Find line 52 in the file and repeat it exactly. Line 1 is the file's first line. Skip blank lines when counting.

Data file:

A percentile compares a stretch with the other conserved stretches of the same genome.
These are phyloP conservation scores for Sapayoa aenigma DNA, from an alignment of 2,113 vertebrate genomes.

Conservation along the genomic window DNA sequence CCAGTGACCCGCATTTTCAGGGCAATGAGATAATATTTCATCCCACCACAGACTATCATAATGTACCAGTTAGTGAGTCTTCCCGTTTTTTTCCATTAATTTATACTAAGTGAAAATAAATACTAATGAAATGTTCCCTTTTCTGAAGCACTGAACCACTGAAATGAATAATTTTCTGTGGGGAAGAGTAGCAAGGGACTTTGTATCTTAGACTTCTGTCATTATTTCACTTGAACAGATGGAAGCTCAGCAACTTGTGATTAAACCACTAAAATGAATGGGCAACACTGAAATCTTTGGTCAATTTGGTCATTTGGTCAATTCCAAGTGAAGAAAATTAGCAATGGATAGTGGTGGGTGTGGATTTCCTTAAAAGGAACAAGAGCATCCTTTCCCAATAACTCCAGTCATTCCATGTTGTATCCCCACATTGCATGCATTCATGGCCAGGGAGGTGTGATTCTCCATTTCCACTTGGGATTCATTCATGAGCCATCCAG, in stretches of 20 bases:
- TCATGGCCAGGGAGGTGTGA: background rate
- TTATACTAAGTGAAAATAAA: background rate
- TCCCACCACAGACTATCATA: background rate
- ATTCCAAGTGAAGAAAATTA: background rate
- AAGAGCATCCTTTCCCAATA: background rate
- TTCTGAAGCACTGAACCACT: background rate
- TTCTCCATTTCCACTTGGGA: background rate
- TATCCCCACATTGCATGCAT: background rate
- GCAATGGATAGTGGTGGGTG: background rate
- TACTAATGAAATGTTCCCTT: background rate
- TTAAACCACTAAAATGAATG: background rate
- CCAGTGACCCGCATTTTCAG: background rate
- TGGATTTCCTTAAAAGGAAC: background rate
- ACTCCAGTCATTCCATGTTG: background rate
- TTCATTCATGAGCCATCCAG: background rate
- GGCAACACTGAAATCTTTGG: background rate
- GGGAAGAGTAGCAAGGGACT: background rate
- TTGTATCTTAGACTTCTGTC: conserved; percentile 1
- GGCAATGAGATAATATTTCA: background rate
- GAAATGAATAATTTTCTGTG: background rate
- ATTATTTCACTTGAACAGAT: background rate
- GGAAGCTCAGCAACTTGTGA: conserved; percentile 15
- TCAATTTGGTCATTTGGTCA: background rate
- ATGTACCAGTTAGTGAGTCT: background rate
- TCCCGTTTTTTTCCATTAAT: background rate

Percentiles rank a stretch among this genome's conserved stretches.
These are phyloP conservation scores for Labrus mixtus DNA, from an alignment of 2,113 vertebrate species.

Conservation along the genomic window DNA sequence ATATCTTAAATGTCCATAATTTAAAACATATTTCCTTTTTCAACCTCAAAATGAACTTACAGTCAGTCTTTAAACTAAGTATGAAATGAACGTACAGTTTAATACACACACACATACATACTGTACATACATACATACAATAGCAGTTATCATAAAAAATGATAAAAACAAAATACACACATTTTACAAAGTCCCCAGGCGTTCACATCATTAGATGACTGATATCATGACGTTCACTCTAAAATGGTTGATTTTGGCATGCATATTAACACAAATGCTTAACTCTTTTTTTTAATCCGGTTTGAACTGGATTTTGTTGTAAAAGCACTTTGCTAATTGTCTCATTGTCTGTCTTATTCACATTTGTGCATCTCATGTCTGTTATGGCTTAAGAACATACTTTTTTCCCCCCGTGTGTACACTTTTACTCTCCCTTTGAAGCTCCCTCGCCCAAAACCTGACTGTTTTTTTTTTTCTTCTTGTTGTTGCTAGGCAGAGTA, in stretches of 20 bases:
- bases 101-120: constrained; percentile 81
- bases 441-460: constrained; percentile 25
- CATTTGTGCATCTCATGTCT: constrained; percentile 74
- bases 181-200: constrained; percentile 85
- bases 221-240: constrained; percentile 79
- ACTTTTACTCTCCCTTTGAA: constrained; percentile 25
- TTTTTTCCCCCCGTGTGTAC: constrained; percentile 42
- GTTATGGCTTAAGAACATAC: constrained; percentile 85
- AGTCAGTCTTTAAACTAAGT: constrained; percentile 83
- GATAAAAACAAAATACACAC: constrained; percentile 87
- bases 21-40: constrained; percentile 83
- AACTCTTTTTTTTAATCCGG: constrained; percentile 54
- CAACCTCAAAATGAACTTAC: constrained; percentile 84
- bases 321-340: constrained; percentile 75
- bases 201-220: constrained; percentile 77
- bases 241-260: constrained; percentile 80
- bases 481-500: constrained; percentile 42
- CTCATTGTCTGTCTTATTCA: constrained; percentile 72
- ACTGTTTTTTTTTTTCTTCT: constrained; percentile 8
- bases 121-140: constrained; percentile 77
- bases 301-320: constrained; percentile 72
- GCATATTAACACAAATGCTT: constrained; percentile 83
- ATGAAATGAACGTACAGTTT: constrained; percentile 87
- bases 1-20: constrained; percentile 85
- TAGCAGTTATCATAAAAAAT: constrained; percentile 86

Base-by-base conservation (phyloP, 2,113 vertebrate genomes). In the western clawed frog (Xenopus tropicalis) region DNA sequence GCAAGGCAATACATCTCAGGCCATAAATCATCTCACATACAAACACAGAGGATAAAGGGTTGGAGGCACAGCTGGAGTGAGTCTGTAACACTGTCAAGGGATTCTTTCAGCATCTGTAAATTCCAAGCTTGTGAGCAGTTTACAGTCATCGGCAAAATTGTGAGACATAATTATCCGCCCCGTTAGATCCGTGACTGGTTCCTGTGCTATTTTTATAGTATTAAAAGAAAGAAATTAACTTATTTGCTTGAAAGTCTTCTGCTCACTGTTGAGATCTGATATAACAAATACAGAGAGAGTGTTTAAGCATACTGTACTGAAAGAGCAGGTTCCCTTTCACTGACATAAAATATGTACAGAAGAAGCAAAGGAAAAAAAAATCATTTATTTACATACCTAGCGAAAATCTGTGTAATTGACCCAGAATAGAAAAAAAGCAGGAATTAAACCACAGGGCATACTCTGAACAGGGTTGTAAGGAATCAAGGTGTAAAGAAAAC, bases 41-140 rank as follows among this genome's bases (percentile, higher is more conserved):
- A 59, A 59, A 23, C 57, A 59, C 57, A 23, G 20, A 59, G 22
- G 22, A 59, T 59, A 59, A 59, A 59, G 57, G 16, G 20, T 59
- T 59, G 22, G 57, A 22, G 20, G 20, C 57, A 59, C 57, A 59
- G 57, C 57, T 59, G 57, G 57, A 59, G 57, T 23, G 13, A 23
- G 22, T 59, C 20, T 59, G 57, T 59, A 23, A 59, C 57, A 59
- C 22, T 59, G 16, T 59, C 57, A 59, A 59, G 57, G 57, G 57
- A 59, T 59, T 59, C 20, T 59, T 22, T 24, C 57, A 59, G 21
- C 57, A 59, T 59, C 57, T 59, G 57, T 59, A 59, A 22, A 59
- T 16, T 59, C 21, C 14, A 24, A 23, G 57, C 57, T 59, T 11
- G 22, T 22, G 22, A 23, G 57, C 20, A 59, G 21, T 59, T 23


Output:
- bases 301-320: constrained; percentile 72